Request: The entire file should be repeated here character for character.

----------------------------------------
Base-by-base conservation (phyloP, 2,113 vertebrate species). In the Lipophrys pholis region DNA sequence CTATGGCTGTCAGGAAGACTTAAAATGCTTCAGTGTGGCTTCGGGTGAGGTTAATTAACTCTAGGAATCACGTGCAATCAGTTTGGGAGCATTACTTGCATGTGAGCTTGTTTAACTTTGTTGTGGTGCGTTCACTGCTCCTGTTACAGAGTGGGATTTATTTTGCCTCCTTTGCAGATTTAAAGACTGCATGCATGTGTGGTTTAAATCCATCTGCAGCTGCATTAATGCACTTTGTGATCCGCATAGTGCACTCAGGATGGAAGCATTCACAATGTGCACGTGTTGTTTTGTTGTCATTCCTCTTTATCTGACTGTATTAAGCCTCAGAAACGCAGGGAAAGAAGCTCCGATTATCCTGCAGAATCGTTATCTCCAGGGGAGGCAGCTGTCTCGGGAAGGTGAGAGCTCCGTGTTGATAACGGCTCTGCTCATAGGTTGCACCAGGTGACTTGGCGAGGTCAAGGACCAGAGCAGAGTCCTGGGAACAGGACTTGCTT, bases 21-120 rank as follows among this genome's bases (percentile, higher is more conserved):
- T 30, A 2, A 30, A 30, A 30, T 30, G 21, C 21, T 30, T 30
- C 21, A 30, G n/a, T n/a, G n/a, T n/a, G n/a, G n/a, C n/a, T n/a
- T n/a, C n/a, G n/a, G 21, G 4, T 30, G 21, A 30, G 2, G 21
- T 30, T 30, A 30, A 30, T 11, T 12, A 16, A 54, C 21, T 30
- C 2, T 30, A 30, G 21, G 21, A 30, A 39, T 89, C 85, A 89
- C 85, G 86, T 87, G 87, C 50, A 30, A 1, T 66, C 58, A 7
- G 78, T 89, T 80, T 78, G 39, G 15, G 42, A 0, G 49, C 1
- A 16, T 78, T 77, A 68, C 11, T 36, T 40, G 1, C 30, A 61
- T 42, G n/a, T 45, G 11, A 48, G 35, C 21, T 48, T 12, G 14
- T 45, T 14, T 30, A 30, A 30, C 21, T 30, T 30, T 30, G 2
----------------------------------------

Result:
Base-by-base conservation (phyloP, 2,113 vertebrate species). In the Lipophrys pholis region DNA sequence CTATGGCTGTCAGGAAGACTTAAAATGCTTCAGTGTGGCTTCGGGTGAGGTTAATTAACTCTAGGAATCACGTGCAATCAGTTTGGGAGCATTACTTGCATGTGAGCTTGTTTAACTTTGTTGTGGTGCGTTCACTGCTCCTGTTACAGAGTGGGATTTATTTTGCCTCCTTTGCAGATTTAAAGACTGCATGCATGTGTGGTTTAAATCCATCTGCAGCTGCATTAATGCACTTTGTGATCCGCATAGTGCACTCAGGATGGAAGCATTCACAATGTGCACGTGTTGTTTTGTTGTCATTCCTCTTTATCTGACTGTATTAAGCCTCAGAAACGCAGGGAAAGAAGCTCCGATTATCCTGCAGAATCGTTATCTCCAGGGGAGGCAGCTGTCTCGGGAAGGTGAGAGCTCCGTGTTGATAACGGCTCTGCTCATAGGTTGCACCAGGTGACTTGGCGAGGTCAAGGACCAGAGCAGAGTCCTGGGAACAGGACTTGCTT, bases 21-120 rank as follows among this genome's bases (percentile, higher is more conserved):
- T 30, A 2, A 30, A 30, A 30, T 30, G 21, C 21, T 30, T 30
- C 21, A 30, G n/a, T n/a, G n/a, T n/a, G n/a, G n/a, C n/a, T n/a
- T n/a, C n/a, G n/a, G 21, G 4, T 30, G 21, A 30, G 2, G 21
- T 30, T 30, A 30, A 30, T 11, T 12, A 16, A 54, C 21, T 30
- C 2, T 30, A 30, G 21, G 21, A 30, A 39, T 89, C 85, A 89
- C 85, G 86, T 87, G 87, C 50, A 30, A 1, T 66, C 58, A 7
- G 78, T 89, T 80, T 78, G 39, G 15, G 42, A 0, G 49, C 1
- A 16, T 78, T 77, A 68, C 11, T 36, T 40, G 1, C 30, A 61
- T 42, G n/a, T 45, G 11, A 48, G 35, C 21, T 48, T 12, G 14
- T 45, T 14, T 30, A 30, A 30, C 21, T 30, T 30, T 30, G 2